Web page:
Brooklyn 99 — Cluttered Work Area

 

This clip deals with diminishing marginal productivity of labor. An influx of uniformed officers from another floor of the precinct has led the precinct to become a cramped pigsty, and there is not enough space for each of the workers (“too many cooks in the kitchen”). The detectives now have to spend time organizing the precinct instead of investigating their cases; due to overcrowding, the productivity of the precinct has declined from an additional unit of labor, rather than increased.

Submission and description submitted by Melissa Paton

John Stossel — Blue Laws

Blue Laws in the United States date back to Puritanical times when local governments wanted to ensure that people were in church on Sunday and observing the sabbath. Today, Blue Laws are a form of prohibition that limits the amount of time that businesses can sell profits. While most states have removed their blue laws, some still remain, like the inability to sell cars on Sundays or more extreme limitations like those in Bergen, NJ. This Stossel clips argues that the prohibition is a restriction of freedom for businesses that want to sell products.

The Colbert Report — Daryl Bem

 

Stephen interviews psychologist Daryl Bem to discuss his theory of “extrasensory pornception.” The interview does have some educational value for an introductory statistics course because:

  1. It does a good job of describing the research methods used in the study.
  2. Colbert calls out Bem because the better-than-average, statistically significant predictions amounted to guessing correctly 53% of the time when chance would dictate 50% of the time.

This change is statistically significant, but not a very powerful finding.

The clip and description come from Jess Hartnett (Twitter):

Young Sheldon — Communism & Bread

 

Sheldon finds that his sandwich tastes a bit different than normal. After a quick trip to the grocery store, he realizes that his local bread company has been bought out by a larger corporation that is looking to make break quickly and cheaply. He doesn’t like this switch and petitions super market customers about getting the local bread company to listen to their customers.

Without realizing it, Sheldon suggests that communism may be a better system because then one central authority can decide the recipe for bread. He assumes bread lines in Russia are a result of great tasting bread, and not the country’s inability to allocate resources. The show is set in the 1980s, which is the midst of a Cold War. Sheldon’s dad gets a spot on the news and Sheldon almost shares how the social security system is similar, but his dad doesn’t give him the chance.

Goldfish Pinball Commercial

The dark orange goldfish excitedly explains to his light orange friend that he has invented a new board game. He goes over the extremely complex rules to the game and this conversation ensues:

Dark orange fish: Let’s play!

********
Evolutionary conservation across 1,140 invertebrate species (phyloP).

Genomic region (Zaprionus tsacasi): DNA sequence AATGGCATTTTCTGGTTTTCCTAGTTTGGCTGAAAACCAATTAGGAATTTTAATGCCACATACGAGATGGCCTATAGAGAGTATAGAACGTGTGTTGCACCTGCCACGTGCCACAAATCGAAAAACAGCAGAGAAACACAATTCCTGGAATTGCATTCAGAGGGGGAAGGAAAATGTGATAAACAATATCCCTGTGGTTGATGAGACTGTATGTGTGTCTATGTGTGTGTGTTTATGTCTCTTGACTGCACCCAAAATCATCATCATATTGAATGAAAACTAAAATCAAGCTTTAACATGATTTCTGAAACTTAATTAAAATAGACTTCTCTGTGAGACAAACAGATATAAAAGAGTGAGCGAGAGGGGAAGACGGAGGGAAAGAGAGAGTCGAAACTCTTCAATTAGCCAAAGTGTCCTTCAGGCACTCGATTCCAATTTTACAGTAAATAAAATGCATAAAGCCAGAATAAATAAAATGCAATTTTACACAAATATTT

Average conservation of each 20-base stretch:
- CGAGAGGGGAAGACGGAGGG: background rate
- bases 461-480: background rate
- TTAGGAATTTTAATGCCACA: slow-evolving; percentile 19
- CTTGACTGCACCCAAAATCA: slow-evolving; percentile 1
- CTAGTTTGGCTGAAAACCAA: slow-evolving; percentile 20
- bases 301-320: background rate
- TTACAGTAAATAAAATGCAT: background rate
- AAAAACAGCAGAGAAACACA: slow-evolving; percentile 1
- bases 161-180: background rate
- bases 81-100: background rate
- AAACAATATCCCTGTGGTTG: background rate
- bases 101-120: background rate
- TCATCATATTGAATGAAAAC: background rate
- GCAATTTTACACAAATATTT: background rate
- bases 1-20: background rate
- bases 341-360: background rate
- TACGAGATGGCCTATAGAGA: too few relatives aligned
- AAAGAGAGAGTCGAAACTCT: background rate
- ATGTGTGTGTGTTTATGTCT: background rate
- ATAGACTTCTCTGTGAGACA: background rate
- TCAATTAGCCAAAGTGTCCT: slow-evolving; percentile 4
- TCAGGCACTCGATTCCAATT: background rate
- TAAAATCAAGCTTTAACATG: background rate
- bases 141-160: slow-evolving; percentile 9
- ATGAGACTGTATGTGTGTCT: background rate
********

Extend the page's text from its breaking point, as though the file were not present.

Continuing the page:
Light orange fish: What do I have to lose?
Dark orange fish: Just the next three days!

This would be a great intro clip to show for opportunity cost / implicit costs. Learning all of the very intricate rules and playing this game will be extremely costly for the light orange fish in terms of the time he has to give up to participate. What else could he do with his time instead?

Thanks to Erin Yetter (Twitter) for the clip and description!

Lil’ Dicky — Professional Rapper

In this video, Lil’ Dicky interviews with Snoop Dogg for a position as a professional rapper. There’s one section early in the song that looks at the concept of opportunity costs. Lil’ Dicky (David Burd) was a college graduate from University of Richmond, but decided to become a rapper instead. During the “interview” with Snoop, he mentions that he actually had a lot to lose by becoming a rapper compared to other rappers who became rappers because they had nothing else to do. Another interesting application of the video could be in teaching unemployment and focusing on skills necessary for particular jobs. Lil Dicky needs to apply for a job with Snoop because other people haven’t appreciated his rap skills.

LYRICS (emphasis added)
So real shit you ain’t never had to struggle for much
I wouldn’t say it like that, we just had a different kind of trap
Elaborate
Well I ain’t never had a tool, but I had to be the man at school
Like I was doing shit I had to do so when I finished undergrad
I’m cool and I can get whatever job I wanted
But the job you wanted wasn’t all that bumping
Yeah, and I saw it quick all the flaws that be coming when you grow up like that
Know you been racing them rats, you ain’t been making them raps
Boo hoo what a hardship
How you paid to get the rap shit started?
Man, my Bar Mitzvah money
But don’t diss me buddy, I wasn’t one of them younguns up on the block who had nothing to lose
I must’ve wanted this a lot, I had something to choose

Check out the snippet of the entire song on this tweet:

Lil Dicky — $ave Dat Money

Lil’ Dicky shows the process of trying to make the most epic rap video of all time, but without spending much money. The entire song looks at a variety of ways that Lil’ Dicky tries to save money and avoids spending money on unnecessary expenditures “just to flex.”

The Good Place — Externalities & Unintended Consequences

 

Things seem off in The Good Place, but it turns out that the as the world becomes more complicated, seemingly identical actions (like giving flowers) can have unintended consequences that most people don’t realize. Our private actions can have social costs that we’re unaware of and would probably try to avoid if we were fully informed of their costs.

Thanks to Kalina Staub (Twitter) for the clip!

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